Tchibo had a network of coffee shops in Germany long before Starbucks existed but let the US company dominate the coffeehouse business in its home market. Now the traditional German coffee roaster aims to fight back.
Tchibo seeks a larger chunk of the coffee shop business
For years, German consumers enjoyed stopping by their local Tchibo coffee store to grab a freshly brewed coffee served in a white ceramic cup with brown and orange trim.
But more than a decade ago, the roasted coffee products were gradually squeezed aside to make room for weekly changing lines of merchandise from kitchen utensils to clothing, under a new strategy to offset stagnating coffee sales
Meanwhile, Starbucks shops began - and continue - to sprout up everywhere in Germany.
Now Tchibo has decided to "return to its roots," as the company's CEO Thomas Holzgreve said earlier this week, and give coffee a greater priority. And that includes challenging Starbucks and its rivals for a larger chunk of the coffee-shop business.
Three core businesses
Over the next three years, Tchibo plans to modernize its network of 820 stores across Germany to support its three core businesses: roasted coffee products, coffee beverages with snacks and weekly changing non-food merchandise.
The new modern design features wooden surfaces with greater space devoted to areas where customers can sit, drink coffee and enjoy a snack, according to Tchibo spokesman Andreas Engelmann.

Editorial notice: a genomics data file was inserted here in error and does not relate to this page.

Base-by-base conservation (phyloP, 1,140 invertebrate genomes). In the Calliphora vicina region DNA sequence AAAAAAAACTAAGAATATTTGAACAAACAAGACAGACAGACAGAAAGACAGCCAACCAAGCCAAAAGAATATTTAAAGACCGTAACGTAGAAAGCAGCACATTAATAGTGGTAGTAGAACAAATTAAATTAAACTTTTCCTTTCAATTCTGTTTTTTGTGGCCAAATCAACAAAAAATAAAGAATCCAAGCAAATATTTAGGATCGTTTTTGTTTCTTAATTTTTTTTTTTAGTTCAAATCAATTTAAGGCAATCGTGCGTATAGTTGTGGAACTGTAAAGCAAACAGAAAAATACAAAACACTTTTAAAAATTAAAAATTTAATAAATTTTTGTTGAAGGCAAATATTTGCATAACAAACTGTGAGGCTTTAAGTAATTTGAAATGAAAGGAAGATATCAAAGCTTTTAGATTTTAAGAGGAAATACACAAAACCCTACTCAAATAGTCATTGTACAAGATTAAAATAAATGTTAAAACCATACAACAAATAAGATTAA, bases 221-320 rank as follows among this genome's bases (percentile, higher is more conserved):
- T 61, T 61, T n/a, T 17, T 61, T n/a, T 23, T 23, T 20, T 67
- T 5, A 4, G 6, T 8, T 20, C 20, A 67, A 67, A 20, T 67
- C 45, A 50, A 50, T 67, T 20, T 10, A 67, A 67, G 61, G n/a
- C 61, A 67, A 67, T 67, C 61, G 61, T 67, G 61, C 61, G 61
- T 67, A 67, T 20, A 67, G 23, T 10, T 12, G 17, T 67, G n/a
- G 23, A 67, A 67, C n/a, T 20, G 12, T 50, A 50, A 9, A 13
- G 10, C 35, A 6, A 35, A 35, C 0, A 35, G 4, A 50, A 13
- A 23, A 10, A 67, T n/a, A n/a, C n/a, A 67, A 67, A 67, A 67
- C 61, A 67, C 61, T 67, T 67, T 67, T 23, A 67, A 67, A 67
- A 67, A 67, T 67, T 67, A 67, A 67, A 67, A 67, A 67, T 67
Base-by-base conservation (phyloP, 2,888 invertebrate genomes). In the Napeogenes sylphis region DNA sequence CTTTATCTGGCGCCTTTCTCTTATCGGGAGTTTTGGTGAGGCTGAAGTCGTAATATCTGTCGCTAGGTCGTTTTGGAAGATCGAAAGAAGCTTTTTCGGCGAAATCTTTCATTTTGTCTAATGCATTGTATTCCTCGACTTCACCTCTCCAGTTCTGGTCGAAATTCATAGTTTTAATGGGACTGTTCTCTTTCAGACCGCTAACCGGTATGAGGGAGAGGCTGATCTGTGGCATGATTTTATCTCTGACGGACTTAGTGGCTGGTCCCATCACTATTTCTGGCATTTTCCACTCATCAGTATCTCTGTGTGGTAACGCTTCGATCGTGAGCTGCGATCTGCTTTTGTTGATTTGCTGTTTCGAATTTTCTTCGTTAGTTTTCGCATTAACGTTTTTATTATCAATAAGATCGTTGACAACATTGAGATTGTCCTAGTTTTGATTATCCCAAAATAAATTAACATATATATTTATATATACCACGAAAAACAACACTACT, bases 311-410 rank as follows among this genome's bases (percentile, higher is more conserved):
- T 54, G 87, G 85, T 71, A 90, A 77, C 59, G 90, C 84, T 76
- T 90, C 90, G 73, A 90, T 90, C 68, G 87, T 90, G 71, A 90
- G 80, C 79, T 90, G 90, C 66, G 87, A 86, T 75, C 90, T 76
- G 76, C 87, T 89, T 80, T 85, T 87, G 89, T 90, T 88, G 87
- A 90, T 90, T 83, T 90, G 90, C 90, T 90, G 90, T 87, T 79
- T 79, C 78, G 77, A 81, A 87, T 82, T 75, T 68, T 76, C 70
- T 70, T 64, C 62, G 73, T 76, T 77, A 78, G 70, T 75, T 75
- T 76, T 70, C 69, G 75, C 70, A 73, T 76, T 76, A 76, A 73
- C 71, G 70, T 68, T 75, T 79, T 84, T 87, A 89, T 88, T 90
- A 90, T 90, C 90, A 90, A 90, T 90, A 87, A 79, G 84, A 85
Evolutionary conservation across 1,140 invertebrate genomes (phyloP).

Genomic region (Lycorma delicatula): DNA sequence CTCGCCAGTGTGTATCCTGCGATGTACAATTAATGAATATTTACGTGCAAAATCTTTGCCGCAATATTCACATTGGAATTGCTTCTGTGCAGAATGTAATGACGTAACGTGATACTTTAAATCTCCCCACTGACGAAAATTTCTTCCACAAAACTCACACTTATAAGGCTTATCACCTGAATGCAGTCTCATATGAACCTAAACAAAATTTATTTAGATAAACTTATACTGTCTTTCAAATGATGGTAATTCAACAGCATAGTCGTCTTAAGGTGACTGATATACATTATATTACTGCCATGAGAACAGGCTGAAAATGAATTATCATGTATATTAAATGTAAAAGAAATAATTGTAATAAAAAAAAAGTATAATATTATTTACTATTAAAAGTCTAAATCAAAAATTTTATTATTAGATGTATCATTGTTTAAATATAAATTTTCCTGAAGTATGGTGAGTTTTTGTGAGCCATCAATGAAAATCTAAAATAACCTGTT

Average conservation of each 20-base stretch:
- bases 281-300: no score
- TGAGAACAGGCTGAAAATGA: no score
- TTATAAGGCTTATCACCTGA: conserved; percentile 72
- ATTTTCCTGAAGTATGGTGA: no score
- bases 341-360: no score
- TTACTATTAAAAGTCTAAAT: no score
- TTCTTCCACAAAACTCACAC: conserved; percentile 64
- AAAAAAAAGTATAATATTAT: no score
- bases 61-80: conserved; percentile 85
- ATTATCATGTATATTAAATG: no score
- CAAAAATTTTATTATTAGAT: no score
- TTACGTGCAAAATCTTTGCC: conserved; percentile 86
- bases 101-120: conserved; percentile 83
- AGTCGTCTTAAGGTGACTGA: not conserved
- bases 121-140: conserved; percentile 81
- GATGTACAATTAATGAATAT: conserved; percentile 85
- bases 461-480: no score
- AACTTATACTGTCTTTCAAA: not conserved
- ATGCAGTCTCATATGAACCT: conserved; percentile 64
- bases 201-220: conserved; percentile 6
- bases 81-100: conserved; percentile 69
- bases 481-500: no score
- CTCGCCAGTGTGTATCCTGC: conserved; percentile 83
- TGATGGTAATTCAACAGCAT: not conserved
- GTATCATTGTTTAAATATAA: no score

"We offer a wide range of coffee beverages, from espresso to latte macchiato, and will brew a fresh cup of a particular roasted coffee that a customer is interested in purchasing," he told Deutsche Welle.
In past years, non-food products have dominated Tchibo shop displays
Although Tchibo made space for its non-food products, it never completely phased out its coffeehouse business, according to Engelmann. Some shops continued to offer coffee and more have reintroduced the service over the past few years. Around 500 outlets serve some coffee beverages today.
The new strategy, however, calls for giving all stores a fresh new look with a greater focus on roasted coffee products and a full range of coffee beverages, which customers can consume in the store or take away. Around 100 million euros are earmarked for modernization program.
"Coffee is our core business - we have a long tradition of coffee roasting," Engelmann said.
Long coffee roasting tradition
The Hamburg merchants Max Herz and Carl Tchiling launched Tchibo as a mail-order roasted coffee business in 1949 and opened their first store in the same city in 1953. The company later opened "depots" or small shop-within-a shop operations in bakeries and supermarkets. Today, it has around 8,400 depots in supermarkets alone.
Whether Tchibo will be able to win back the coffee-shop business it once dominated remains to be seen. It faces fierce competition not only from big chains like Starbucks but also McDonalds, with its McCafe lounges.
Author: John Blau
Editor: Cyrus Farivar